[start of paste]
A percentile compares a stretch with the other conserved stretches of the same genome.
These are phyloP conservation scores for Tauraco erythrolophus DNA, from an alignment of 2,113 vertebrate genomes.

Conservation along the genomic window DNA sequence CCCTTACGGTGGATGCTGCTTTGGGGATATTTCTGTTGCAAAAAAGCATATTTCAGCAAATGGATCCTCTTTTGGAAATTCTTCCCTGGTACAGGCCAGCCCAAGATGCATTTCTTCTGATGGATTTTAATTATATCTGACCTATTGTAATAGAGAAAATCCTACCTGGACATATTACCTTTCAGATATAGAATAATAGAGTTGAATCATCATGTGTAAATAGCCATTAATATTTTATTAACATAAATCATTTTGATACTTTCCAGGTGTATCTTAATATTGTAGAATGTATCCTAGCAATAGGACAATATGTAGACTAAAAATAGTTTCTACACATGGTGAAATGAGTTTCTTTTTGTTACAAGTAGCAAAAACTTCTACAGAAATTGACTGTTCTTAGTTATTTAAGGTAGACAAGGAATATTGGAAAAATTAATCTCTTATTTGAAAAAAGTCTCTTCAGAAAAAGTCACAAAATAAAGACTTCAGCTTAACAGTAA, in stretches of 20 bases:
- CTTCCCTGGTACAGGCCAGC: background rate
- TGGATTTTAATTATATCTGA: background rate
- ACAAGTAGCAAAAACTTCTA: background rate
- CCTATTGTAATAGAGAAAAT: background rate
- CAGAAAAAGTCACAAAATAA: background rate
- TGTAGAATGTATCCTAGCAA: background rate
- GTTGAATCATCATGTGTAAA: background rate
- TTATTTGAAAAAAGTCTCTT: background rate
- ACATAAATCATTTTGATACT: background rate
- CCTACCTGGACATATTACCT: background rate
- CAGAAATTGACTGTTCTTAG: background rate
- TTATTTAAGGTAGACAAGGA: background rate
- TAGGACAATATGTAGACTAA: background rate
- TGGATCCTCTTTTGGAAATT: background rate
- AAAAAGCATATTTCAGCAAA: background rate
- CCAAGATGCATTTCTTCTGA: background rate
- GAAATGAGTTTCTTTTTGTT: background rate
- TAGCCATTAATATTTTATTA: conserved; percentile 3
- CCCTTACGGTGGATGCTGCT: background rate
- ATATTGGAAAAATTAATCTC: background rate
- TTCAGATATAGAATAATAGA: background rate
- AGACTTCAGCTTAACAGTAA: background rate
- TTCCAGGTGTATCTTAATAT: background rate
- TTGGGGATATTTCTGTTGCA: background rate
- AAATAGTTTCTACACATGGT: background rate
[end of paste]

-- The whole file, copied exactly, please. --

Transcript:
A percentile compares a stretch with the other conserved stretches of the same genome.
These are phyloP conservation scores for Tauraco erythrolophus DNA, from an alignment of 2,113 vertebrate genomes.

Conservation along the genomic window DNA sequence CCCTTACGGTGGATGCTGCTTTGGGGATATTTCTGTTGCAAAAAAGCATATTTCAGCAAATGGATCCTCTTTTGGAAATTCTTCCCTGGTACAGGCCAGCCCAAGATGCATTTCTTCTGATGGATTTTAATTATATCTGACCTATTGTAATAGAGAAAATCCTACCTGGACATATTACCTTTCAGATATAGAATAATAGAGTTGAATCATCATGTGTAAATAGCCATTAATATTTTATTAACATAAATCATTTTGATACTTTCCAGGTGTATCTTAATATTGTAGAATGTATCCTAGCAATAGGACAATATGTAGACTAAAAATAGTTTCTACACATGGTGAAATGAGTTTCTTTTTGTTACAAGTAGCAAAAACTTCTACAGAAATTGACTGTTCTTAGTTATTTAAGGTAGACAAGGAATATTGGAAAAATTAATCTCTTATTTGAAAAAAGTCTCTTCAGAAAAAGTCACAAAATAAAGACTTCAGCTTAACAGTAA, in stretches of 20 bases:
- CTTCCCTGGTACAGGCCAGC: background rate
- TGGATTTTAATTATATCTGA: background rate
- ACAAGTAGCAAAAACTTCTA: background rate
- CCTATTGTAATAGAGAAAAT: background rate
- CAGAAAAAGTCACAAAATAA: background rate
- TGTAGAATGTATCCTAGCAA: background rate
- GTTGAATCATCATGTGTAAA: background rate
- TTATTTGAAAAAAGTCTCTT: background rate
- ACATAAATCATTTTGATACT: background rate
- CCTACCTGGACATATTACCT: background rate
- CAGAAATTGACTGTTCTTAG: background rate
- TTATTTAAGGTAGACAAGGA: background rate
- TAGGACAATATGTAGACTAA: background rate
- TGGATCCTCTTTTGGAAATT: background rate
- AAAAAGCATATTTCAGCAAA: background rate
- CCAAGATGCATTTCTTCTGA: background rate
- GAAATGAGTTTCTTTTTGTT: background rate
- TAGCCATTAATATTTTATTA: conserved; percentile 3
- CCCTTACGGTGGATGCTGCT: background rate
- ATATTGGAAAAATTAATCTC: background rate
- TTCAGATATAGAATAATAGA: background rate
- AGACTTCAGCTTAACAGTAA: background rate
- TTCCAGGTGTATCTTAATAT: background rate
- TTGGGGATATTTCTGTTGCA: background rate
- AAATAGTTTCTACACATGGT: background rate